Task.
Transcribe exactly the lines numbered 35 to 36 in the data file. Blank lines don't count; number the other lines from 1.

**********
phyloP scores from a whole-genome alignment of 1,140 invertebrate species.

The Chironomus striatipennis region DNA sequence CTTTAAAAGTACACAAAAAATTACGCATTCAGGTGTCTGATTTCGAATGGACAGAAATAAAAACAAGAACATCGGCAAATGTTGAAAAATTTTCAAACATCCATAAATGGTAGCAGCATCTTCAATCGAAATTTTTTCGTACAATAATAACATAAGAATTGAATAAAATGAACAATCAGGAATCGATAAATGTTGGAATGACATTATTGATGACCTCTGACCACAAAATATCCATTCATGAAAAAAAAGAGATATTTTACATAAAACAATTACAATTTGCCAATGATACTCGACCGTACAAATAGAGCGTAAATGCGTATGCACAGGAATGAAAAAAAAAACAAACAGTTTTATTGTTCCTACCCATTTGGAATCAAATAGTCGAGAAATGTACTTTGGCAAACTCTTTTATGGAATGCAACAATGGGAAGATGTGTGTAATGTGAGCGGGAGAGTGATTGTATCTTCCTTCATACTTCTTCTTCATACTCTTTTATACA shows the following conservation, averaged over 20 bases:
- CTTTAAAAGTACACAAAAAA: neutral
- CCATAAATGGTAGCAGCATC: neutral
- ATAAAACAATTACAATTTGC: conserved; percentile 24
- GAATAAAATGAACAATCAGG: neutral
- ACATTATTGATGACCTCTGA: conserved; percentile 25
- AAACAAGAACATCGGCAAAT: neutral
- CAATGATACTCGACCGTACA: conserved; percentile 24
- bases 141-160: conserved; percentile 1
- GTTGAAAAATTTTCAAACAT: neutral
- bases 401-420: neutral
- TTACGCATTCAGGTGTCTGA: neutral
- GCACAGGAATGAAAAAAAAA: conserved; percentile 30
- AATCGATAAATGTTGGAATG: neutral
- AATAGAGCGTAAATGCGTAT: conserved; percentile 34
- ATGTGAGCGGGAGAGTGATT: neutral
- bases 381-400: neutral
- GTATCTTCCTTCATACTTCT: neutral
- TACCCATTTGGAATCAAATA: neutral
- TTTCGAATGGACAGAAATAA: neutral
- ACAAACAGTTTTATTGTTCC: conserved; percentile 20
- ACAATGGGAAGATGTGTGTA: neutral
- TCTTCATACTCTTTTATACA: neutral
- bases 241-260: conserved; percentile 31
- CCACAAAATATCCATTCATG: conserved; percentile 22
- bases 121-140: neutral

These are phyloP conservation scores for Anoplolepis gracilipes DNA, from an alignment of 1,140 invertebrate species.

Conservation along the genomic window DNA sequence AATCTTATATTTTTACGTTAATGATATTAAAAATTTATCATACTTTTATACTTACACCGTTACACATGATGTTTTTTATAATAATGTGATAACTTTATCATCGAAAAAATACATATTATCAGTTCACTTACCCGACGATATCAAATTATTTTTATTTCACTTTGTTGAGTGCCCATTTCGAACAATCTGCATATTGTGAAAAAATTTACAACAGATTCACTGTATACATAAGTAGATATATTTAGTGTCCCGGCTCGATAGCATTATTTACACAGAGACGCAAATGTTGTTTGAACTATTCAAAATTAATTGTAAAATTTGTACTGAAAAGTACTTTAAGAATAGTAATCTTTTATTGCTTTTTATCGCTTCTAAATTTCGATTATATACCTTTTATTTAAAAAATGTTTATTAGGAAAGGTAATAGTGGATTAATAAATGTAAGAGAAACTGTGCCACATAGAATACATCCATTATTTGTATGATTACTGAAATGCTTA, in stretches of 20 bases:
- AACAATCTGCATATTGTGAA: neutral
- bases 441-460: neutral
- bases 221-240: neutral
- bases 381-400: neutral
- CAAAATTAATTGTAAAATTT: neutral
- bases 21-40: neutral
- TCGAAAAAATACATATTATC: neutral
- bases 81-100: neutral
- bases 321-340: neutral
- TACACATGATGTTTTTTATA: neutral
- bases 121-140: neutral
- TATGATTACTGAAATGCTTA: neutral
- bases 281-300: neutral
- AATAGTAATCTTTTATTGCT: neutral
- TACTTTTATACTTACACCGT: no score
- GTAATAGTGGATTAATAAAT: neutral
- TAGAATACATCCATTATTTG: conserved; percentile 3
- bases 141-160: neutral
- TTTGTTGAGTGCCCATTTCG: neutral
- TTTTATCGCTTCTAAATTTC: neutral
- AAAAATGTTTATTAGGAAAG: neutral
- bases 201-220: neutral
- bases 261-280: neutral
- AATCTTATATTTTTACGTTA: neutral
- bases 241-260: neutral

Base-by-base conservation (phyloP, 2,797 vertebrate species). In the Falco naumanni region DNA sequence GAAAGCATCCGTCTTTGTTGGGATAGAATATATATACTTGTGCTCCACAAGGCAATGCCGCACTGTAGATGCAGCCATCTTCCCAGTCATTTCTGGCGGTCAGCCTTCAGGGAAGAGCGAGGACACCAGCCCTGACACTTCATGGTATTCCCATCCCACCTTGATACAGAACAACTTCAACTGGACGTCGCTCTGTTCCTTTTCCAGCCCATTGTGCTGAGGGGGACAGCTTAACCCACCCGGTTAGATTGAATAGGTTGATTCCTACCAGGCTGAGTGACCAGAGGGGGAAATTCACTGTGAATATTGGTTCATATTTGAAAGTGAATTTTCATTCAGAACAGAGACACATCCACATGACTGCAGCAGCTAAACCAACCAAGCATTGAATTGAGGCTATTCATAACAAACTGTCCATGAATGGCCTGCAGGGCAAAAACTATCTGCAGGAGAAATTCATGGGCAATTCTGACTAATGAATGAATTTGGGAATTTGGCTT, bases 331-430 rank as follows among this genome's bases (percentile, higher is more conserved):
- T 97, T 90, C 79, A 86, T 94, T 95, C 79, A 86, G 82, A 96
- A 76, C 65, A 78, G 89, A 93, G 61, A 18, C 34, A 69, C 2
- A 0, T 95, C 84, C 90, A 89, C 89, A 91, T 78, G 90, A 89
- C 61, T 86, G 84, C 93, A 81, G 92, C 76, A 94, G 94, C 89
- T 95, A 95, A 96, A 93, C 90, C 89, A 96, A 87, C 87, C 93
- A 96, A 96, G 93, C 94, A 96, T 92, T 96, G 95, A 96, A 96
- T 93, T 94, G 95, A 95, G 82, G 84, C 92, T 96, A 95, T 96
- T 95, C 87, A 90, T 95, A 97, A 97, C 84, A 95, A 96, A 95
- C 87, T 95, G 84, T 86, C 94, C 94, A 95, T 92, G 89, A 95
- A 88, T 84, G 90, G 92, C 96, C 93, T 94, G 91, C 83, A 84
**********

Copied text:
- bases 21-40: neutral
- TCGAAAAAATACATATTATC: neutral